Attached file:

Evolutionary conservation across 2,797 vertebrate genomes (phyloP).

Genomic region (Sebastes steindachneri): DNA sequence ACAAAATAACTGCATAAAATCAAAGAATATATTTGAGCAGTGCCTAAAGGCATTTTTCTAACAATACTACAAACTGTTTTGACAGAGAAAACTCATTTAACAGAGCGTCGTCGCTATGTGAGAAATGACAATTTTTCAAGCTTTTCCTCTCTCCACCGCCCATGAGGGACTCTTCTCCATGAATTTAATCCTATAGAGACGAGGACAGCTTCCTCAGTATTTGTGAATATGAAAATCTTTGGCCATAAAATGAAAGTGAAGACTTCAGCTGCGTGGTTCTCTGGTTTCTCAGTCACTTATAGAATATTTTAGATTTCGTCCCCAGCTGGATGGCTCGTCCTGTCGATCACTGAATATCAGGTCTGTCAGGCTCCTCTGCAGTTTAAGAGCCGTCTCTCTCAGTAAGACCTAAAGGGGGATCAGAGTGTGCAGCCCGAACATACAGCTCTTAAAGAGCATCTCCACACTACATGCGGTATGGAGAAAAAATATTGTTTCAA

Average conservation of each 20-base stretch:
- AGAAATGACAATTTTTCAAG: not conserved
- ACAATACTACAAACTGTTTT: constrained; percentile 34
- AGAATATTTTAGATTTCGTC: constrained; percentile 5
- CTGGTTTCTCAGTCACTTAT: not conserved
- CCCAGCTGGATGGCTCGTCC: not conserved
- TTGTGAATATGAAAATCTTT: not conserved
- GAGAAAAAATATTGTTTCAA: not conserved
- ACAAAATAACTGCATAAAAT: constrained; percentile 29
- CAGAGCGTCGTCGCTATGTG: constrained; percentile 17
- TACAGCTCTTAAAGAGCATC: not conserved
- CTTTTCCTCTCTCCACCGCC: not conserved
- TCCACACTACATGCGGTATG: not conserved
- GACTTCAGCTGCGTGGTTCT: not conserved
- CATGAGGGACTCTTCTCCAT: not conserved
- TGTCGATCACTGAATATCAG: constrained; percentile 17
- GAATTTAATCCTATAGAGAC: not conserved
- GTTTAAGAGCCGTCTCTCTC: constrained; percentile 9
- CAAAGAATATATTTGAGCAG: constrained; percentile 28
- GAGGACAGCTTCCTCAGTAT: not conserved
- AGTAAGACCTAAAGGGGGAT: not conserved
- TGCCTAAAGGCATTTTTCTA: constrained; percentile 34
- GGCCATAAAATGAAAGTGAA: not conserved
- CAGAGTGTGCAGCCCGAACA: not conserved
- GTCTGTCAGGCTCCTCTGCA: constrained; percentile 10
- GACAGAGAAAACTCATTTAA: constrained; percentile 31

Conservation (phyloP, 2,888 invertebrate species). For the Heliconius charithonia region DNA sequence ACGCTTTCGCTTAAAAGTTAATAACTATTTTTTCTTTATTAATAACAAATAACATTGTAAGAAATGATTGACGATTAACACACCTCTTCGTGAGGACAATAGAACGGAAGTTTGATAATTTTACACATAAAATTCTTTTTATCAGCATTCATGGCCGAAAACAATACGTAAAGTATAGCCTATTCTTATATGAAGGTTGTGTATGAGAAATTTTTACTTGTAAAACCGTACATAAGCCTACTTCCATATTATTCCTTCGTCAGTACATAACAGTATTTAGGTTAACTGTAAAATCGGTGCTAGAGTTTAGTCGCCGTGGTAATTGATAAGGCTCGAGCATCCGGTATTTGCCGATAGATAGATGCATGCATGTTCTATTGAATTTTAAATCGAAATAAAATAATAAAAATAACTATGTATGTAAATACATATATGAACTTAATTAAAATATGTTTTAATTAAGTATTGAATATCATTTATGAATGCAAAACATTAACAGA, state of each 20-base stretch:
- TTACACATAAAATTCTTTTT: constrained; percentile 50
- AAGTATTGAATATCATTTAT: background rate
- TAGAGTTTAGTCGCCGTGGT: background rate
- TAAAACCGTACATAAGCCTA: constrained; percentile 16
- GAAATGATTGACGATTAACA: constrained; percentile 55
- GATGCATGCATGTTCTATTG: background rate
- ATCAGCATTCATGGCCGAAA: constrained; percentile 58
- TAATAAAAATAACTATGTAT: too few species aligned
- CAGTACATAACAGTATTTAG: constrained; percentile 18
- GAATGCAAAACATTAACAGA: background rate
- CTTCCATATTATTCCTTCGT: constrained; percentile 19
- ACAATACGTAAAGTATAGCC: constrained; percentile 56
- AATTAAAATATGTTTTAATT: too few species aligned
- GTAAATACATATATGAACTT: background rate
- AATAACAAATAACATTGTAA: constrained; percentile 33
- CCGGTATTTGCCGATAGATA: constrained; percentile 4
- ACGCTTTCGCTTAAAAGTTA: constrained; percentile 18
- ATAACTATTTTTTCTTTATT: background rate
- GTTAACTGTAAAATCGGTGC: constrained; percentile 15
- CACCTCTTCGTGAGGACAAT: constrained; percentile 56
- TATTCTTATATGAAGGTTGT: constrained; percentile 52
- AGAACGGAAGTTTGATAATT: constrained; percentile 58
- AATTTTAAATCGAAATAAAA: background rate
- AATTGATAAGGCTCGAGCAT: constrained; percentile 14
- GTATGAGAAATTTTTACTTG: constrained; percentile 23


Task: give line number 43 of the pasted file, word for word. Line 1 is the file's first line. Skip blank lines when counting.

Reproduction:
- GTAAATACATATATGAACTT: background rate